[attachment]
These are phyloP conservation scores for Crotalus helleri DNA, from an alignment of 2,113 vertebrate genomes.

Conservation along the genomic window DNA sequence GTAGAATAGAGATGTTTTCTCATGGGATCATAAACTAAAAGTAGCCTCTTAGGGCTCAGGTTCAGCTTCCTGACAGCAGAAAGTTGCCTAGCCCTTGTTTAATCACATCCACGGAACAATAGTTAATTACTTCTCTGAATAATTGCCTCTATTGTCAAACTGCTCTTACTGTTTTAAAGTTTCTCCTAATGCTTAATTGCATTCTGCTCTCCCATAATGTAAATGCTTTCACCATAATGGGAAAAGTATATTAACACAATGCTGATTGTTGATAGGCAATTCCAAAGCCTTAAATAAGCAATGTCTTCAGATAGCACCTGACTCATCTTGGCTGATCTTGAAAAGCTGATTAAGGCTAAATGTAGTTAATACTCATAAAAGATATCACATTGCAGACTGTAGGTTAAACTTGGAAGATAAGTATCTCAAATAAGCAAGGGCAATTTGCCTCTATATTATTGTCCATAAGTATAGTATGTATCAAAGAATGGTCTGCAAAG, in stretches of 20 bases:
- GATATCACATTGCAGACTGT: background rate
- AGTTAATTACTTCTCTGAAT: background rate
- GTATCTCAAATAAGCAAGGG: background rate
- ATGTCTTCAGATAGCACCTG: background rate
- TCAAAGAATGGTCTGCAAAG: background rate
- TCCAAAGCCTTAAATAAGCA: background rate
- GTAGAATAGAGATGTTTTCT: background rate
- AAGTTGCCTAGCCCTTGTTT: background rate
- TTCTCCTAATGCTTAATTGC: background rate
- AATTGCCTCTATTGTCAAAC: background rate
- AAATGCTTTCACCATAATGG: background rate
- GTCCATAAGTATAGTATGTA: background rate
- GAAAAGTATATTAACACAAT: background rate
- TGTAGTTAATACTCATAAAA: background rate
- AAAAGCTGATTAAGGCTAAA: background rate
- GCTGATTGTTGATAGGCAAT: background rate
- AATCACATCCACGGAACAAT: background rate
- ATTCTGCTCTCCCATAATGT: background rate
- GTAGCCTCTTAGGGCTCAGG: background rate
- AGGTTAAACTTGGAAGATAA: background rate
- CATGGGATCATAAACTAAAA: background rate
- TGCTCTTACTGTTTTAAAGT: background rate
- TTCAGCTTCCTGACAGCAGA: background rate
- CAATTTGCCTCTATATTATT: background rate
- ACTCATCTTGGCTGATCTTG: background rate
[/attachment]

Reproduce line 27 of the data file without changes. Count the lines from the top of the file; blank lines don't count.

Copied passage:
- ACTCATCTTGGCTGATCTTG: background rate